Improving the speed of make test

Jelmer Vernooij jelmer at
Mon Mar 5 09:44:35 MST 2012

On 03/05/2012 08:36 AM, Andrew Bartlett wrote:
> Jelmer and others interested in selftest:
> A while back, I started doing some profiling to determine where the time
> is spent in 'make test', using 'perf'.
> I was surprised to find that 15% of our time is spent in routines
> associated with SHA1, due to adding users and kinit.  Both of these run
> a *lot* of SHA1, because salting the password for the AES-based kerberos
> keys uses multiple thousands of rounds of SHA1, to make brute forcing
> the password hash harder.
> The fix is simple:
>   - change and similar tests not to create a user for each unit
> test, but re-use one for the whole testsuite
>   - kinit once at the start of make test, for all connections that should
> be made as administrator.  Use that credential cache for all connections
> instead of $USERNAME and $PASSWORD
>   - create another user if we ever need to modify the groups of the
> administrator (the cached PAC won't update).
> I've not got around to doing this yet, but as the python selftest
> rewrite is under way, I wanted to ensure this was catered for in the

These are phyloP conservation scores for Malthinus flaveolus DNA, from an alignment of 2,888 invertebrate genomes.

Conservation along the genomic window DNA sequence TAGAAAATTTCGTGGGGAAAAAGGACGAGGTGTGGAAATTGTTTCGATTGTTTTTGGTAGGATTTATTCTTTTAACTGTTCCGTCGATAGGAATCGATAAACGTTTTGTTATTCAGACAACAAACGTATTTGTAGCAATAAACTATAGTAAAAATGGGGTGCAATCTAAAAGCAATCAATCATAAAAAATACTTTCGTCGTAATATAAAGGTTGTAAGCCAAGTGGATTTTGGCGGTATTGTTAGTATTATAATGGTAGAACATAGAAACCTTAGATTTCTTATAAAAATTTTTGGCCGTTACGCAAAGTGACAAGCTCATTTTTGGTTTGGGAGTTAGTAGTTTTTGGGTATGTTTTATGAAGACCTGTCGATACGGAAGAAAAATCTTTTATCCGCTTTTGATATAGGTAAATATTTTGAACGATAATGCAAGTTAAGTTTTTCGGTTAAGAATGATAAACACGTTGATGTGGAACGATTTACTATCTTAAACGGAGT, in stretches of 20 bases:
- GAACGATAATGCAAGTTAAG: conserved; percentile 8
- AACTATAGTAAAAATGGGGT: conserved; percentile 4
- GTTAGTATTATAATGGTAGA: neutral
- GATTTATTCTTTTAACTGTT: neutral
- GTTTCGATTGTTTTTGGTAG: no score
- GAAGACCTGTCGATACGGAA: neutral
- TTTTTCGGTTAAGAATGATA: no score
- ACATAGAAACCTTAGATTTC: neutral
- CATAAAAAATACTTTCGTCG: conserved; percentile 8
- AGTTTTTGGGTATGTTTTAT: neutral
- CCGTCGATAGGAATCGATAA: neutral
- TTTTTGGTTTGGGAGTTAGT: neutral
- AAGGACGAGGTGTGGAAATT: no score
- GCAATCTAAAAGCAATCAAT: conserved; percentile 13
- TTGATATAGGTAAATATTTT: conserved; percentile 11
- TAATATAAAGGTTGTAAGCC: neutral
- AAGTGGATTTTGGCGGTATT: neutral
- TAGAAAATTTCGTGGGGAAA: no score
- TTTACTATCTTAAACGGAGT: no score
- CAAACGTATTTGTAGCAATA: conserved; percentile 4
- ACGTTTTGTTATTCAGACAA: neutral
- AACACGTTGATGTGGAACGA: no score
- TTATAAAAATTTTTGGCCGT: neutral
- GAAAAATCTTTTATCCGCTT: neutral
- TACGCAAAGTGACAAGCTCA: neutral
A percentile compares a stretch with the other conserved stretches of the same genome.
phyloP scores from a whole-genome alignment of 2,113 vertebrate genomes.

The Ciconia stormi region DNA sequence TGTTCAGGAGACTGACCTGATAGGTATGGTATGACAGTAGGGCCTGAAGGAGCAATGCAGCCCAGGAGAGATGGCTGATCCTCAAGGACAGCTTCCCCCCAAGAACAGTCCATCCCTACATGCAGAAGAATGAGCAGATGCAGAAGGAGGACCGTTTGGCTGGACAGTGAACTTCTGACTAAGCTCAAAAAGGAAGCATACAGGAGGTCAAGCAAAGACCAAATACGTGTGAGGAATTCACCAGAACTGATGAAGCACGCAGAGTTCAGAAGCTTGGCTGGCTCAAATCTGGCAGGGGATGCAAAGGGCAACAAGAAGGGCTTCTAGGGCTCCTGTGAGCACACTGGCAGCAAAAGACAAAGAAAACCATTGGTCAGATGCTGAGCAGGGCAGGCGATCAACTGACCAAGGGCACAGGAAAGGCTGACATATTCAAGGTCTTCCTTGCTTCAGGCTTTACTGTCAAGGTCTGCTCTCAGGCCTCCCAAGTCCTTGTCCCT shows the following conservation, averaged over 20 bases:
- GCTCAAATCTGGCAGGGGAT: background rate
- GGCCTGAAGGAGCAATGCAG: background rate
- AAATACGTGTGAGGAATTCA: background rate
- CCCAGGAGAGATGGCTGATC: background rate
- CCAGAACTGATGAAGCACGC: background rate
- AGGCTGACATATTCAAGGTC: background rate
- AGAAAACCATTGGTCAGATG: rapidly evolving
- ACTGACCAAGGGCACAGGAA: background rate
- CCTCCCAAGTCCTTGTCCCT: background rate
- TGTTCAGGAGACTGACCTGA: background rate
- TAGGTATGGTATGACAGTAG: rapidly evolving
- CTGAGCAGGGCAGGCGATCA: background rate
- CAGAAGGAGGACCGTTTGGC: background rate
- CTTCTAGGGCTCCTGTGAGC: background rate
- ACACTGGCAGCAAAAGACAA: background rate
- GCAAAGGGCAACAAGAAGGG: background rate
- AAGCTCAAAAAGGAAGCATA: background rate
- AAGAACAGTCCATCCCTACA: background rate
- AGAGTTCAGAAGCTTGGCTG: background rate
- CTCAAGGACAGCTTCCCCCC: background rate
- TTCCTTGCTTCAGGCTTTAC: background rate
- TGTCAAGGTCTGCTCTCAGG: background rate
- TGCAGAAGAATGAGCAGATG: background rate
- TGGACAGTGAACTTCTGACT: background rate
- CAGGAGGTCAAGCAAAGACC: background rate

> design.

I think one of the other issues with selftest is also that we're running 
too much high level (functional) tests rather than unit tests. We can't 
possibly run all tests with all possible permutations of Samba 
configuration options.

For example, is it useful to run all RPC tests against our own servers 
with and without the bigendian option? I can see the bigendian option 
being really useful when running tests against Windows, but our client 
and server code is generated from the same IDL - we won't find errors in 
the IDL this way. If we're trying to catch pidl bugs, I think just 
running rpc-echo with and without 'bigendian' should be sufficient, and 
more low-level tests for pidl.



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